Darrell is coordinating WNC Fair volunteers for the BCBC booth on honeybees and has some slots still available. Volunteers can choose among shifts through the week and the last weekend of the fair. See www.wncbees.org forums to sign up. It's a great opportunity to talk with the public about role of honeybees in our lives and share your experiences with bees and beekeeping.
Monday, August 15, 2011
I have found Micheal Bush's website to be a very helpful and informative resource for chemical-free beekeeping. This year I tried a new harvest technique I learned here and it worked really well. This is from his section on Bee Escapes:
"But I have liked the triangular ones from Brushy Mt. Usually the supers are removed, the escape is put on (it's one way so be sure its the right way, letting the bees out, but not in) and you wait a day or two for the bees to leave. Again, they will not leave if there is brood in the supers. I prefer to put one of these on a bottom board (with the escape down) and stack supers up about as high as I can reach them and then put one on top (with the escape up) and come back in 24 to 48 hours. The biggest disadvantage is you have to handle every box three times if you put it on the hive (once to get them off, then put on the escape, then stack them back on the hive, then load them up) and twice if you put it on its own bottom board (once to stack them on the bottom board and once to load them up)."
I didn't have enough bee escapes to have one on the top of each stack so I did it a bit differently: I started with a hive stand and a bottom board. I placed the triangular bee escape board on top of the bottom board and stacked the supers on top of that. After stacking all of the supers, I covered the stack with an outer cover. In the 2 day interim between stacking and harvest, all of the bees left the supers and went back to their hives. I loved this method, because the hives (with 50K or so potentially mad bees) aren't opened during harvest. Moving the supers to the setup (right next to the hive) 48 hours prior to harvest was really easy...even considering that I took the time to sort through the super frames (placing only capped frames in the stack) and also shaking off the bees along the way. This preparation step made it really easy to get the (beeless) supers inside on the morning of the long day of extracting. It couldn't have gone smoother.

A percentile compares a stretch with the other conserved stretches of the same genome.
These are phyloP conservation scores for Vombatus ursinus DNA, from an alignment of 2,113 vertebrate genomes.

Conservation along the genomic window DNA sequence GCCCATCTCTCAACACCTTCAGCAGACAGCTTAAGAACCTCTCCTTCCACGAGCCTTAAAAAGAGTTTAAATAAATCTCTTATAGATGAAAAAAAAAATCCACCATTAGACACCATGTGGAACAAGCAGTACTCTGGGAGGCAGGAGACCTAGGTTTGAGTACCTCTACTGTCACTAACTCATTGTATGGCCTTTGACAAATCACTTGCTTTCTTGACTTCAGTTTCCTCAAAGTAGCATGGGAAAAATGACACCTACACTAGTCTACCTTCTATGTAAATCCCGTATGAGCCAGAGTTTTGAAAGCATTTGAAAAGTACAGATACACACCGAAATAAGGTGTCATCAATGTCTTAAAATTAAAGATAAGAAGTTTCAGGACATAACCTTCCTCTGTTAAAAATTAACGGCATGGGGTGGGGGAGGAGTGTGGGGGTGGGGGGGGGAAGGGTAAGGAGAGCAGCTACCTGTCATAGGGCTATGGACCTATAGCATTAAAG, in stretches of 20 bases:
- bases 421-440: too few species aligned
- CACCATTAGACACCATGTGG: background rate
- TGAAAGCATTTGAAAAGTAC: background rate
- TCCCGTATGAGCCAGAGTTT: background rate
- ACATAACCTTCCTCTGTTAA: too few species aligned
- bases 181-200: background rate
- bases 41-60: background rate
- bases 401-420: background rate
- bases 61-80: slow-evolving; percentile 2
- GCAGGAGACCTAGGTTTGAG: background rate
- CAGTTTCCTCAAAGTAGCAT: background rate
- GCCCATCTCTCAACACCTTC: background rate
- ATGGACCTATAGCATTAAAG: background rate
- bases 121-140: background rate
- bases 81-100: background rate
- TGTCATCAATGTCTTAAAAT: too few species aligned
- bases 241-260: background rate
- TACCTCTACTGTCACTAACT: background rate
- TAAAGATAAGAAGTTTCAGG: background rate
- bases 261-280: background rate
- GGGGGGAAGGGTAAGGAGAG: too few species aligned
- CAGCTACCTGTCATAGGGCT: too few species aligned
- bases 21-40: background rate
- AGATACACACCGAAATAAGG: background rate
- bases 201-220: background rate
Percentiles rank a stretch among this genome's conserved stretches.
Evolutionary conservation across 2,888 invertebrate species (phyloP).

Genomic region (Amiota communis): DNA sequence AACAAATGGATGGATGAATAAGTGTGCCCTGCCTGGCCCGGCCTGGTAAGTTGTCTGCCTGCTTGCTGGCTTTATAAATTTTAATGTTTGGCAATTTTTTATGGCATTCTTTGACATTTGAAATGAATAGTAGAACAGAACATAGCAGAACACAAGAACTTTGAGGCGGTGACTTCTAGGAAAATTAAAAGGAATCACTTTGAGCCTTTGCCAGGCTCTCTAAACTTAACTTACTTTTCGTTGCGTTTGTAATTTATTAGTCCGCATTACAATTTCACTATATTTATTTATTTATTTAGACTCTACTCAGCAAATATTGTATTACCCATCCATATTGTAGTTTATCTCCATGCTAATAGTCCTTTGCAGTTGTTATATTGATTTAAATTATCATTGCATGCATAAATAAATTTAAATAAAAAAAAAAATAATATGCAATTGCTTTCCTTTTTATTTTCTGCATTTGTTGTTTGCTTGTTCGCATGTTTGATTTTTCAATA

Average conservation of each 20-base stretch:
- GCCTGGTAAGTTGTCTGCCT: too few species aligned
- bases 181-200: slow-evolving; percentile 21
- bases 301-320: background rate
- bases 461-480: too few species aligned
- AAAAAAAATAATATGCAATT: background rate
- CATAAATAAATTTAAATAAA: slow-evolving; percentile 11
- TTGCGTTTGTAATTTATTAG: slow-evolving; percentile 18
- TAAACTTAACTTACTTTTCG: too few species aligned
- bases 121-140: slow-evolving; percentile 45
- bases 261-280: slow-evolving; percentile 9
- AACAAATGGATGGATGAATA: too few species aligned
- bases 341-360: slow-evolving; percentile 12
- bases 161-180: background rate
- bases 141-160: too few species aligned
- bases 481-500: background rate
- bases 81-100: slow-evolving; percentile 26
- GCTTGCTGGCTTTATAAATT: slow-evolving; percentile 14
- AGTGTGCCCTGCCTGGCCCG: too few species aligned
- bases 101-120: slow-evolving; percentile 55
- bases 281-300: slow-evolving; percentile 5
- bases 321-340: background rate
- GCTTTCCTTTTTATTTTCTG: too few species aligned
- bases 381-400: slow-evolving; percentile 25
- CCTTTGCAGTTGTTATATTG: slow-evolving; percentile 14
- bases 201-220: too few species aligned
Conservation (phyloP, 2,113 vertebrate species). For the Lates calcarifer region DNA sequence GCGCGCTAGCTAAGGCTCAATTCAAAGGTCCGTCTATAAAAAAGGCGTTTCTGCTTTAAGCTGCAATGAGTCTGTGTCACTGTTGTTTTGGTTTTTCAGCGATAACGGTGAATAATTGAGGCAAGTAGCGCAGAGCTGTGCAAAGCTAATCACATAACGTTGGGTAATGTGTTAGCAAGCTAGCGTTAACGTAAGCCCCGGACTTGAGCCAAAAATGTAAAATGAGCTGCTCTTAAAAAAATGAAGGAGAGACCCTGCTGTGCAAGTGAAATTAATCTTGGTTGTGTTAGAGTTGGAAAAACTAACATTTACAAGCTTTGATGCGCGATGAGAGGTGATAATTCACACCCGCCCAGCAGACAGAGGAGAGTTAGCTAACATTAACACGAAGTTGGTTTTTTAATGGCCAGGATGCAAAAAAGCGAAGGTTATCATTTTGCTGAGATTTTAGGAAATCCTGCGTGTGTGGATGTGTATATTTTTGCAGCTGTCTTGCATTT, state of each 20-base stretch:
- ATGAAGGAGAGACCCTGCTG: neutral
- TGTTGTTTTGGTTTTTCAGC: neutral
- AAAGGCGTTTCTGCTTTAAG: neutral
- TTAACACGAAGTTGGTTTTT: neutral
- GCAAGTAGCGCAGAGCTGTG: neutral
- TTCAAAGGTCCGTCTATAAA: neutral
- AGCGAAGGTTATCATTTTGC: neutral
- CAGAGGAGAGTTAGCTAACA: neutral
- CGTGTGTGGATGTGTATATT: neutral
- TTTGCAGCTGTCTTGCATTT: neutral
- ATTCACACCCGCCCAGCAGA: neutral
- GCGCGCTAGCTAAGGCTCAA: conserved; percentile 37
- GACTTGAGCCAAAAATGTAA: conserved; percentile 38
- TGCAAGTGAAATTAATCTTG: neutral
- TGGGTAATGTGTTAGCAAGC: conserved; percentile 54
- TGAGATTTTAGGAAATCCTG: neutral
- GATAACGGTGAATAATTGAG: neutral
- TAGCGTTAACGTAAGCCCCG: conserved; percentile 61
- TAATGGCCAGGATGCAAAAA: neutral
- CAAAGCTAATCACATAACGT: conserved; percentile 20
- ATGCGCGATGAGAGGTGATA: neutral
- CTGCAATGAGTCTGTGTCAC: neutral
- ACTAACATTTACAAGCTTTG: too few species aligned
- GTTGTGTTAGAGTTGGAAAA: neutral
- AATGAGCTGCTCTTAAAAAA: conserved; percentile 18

For me, this is a great solution. And, as you can see in the photo, there were practically no bees left in the supers (I think we found three!).
Thursday, August 11, 2011
Wednesday, August 10, 2011
Thursday, August 4, 2011
At our elevation of around 3100 ft, the Sourwood flow is over and the honey has been harvested. I want to start making splits as soon as the Goldenrod and Aster start up, but in the meantime I've been sitting by the hives saying 'thank you' and watching what the girls are bringing back to the hive. This past week I noticed something I've never seen before....PURPLE POLLEN! And not just one or two bees, but many girls coming back with cute little lavender chaps that remind me of grape sorbet or purple Playdough. I have been asking around to see if anyone knows what plant makes purple pollen and, although there are several (Phacelia, Thistle, etc.), none are currently blooming around here. I'm wondering if anyone else is seeing this and what it is. Until I find out, it's a great summertime mystery!